Journalism: the Other Information Profession

DHelen Edwards: Editor Refer

Like librarianship journalism is concerned with finding and communicating information on things that matter to people.   Social media is having a huge impact on how news is created and reported. For librarians working in information services looking at how journalists approach social media can offer an interesting alternative perspective.

Inspired by the free course Community Journalism from the University of Cardiff offered on the MOOC platform Futurelearn this is a short introductory overview of a journalist’s perspective on social media. It also draws from the BBC Academy of Journalism which has a section devoted to social media skills and the work of journalist and media tutor Susan Grossman.

Finding Stories

Speaking in March 2014 Sunday Times journalist Eleanor Mills describes how Twitter has transformed the news. Twitter is now the first source many journalists look at for breaking news, so much so that if a story only appears on the newswires it has the chance of being missed. Mills believes it is the brevity and immediacy of Twitter which gives it its huge power and the fact that it is in the public space and that, in many ways, “Twitter curates how we see the world”

Twitter monitoring tools such as Netvibes, Tweetdeck, Hootsuite, Trendsmap, Twitterfall are recommended to keep track of multiple alerts by helping to sort and search through tweets, tweeters and hashtags on a breaking story. Tools such as Storify go a step further. They help users to curate stories on a topic from multiple social media platforms, build a context and provide a narrative.

Finding people

Journalists are very focused on people: finding experts, witnesses and people impacted by news events. Journalism tutor Susan Grossman presents a pyramid structure for researching people. At the top are professional bodies and trade associations who can help identify experts who can then be contacted to provide quotes. Tools like Followerwonk and SocialMention can be used to identify people who comment on specific subjects. Professional tools like InkyBee (free trials available) take this even further by helping to track bloggers and influencers by criteria such as size of audience, level of engagement, frequency and recency of posts and numbers of followers on Twitter and Facebook. Free web tools like PIPL WebMii are useful for checking people out, to collate their web presence and get a broader view of their expertise. Advanced Search features on Twitter can help identify people in a particular location and Facebook Graphs can be used to find people who have moved from one area to another – all useful for getting local opinion on news events.

Using data

The Open Data Initiative means that official data is increasingly available to the public over the web. is now the portal to over 9000 government datasets. This notion of transparency lies in the belief that if the public are aware of how much government is spending, how well it is meeting its targets in areas such as health and education or transport, then it will drive public service reform. It opens the door to an army of armchair auditors who can scrutinize how government actions affect them down to the level of their street. There is also the belief that open data will increase innovation and encourage new businesses to be created using the data. Britain is not alone in its championship of open data. In 2013 the G8 signed the Open Data Charter which set out the 5 principles for access to and release and re-use of data.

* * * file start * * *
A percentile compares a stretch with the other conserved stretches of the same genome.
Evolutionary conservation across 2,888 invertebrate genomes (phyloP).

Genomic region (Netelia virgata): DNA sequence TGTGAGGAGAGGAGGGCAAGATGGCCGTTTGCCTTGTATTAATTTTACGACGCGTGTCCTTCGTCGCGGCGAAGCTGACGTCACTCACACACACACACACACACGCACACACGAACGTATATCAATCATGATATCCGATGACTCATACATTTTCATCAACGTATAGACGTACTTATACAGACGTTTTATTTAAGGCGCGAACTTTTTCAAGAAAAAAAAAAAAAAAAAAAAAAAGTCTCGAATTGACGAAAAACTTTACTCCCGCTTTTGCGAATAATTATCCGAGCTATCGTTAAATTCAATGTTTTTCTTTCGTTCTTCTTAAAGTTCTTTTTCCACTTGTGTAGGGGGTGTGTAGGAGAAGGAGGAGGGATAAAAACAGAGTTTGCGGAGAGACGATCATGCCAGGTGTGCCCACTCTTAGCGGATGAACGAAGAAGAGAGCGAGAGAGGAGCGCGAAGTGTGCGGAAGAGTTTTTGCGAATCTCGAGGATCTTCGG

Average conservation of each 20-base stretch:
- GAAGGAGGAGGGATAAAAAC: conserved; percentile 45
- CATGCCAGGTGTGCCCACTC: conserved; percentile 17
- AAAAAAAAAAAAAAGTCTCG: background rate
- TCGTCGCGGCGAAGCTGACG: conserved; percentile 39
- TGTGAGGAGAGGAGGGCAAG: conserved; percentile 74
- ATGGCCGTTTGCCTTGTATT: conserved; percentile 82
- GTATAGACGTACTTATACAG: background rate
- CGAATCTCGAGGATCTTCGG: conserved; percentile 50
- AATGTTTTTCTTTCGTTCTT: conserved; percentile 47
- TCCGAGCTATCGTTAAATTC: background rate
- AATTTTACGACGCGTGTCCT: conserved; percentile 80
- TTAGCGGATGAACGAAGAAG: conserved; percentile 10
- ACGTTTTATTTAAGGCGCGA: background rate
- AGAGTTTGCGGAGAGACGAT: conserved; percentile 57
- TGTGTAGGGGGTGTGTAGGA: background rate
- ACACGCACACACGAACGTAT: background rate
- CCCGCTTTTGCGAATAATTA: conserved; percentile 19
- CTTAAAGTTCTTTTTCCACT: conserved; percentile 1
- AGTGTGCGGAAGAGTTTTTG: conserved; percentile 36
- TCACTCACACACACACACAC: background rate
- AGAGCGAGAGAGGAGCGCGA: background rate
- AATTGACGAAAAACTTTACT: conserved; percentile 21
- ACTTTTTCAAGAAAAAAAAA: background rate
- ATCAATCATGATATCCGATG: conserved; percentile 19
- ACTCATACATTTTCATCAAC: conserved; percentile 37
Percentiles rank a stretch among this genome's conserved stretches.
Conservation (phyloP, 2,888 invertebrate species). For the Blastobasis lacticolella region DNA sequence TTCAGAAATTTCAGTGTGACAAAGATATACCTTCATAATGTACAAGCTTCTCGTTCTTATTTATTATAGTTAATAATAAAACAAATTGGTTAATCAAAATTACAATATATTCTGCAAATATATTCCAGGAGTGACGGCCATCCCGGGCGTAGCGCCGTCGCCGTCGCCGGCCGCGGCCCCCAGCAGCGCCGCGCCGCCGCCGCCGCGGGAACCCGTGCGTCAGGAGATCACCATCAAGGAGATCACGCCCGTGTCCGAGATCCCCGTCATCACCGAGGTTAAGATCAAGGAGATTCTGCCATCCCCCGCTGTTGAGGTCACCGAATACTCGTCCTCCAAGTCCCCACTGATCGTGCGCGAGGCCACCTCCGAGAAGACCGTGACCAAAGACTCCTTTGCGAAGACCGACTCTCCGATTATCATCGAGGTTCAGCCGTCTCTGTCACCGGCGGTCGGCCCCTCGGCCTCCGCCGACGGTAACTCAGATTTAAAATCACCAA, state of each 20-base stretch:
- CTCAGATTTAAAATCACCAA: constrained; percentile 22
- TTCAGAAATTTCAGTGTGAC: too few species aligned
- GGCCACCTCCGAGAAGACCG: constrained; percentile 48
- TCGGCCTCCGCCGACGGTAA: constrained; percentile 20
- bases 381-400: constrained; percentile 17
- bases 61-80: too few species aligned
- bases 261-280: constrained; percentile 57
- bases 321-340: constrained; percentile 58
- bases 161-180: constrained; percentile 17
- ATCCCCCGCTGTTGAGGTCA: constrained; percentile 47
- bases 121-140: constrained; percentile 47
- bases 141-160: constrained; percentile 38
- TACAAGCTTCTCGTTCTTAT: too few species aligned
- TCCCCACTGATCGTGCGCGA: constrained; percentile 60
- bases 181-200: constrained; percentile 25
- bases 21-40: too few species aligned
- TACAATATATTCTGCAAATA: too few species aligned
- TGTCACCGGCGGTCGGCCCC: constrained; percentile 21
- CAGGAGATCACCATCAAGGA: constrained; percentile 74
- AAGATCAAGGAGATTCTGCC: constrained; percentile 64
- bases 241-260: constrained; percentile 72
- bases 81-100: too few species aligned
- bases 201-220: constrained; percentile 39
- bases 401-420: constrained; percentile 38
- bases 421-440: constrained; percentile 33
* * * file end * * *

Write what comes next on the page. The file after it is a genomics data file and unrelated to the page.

Open data provides many new opportunities for journalists and even a new speciality -data journalism. Journalists use data to research their community, create niche blogs and stories and use data to illustrate key points. It makes it possible to add a local dimension to national stories – see Damian Radcliffe 5 Ways Hyperlocal Sites can do more with Data


The use of social media has brought new issues of verification and authenticity. The revolution in Iran was one of the first newsevents that relied heavily on Twitter reports. Some of these turned out not in fact to be accurate. Journalist Alex Murray speaking on the BBC Academy of Journalism site believes verification is now an important part of every day journalism. He describes his own experience of how images submitted, supposedly of the Concordia before it sank in 2012, were really of another ship in New Zealand in 2008.

Metadata can be useful for checking the authenticity of images. Tools such as TinEye enable a reverse image search to find out where an image actually came from, how it is being used and if there is a modified version of it. The BBC Academy of Journalism recommends using Google Streetview to check out photographs of places by matching landmarks – monuments, street names – and checking weather reports to ensure they correspond to the date in question.

While librarians may not be making the decision as to whether to use images and video in news reports these examples are vivid illustrations of authenticity issues that apply also to other types of research.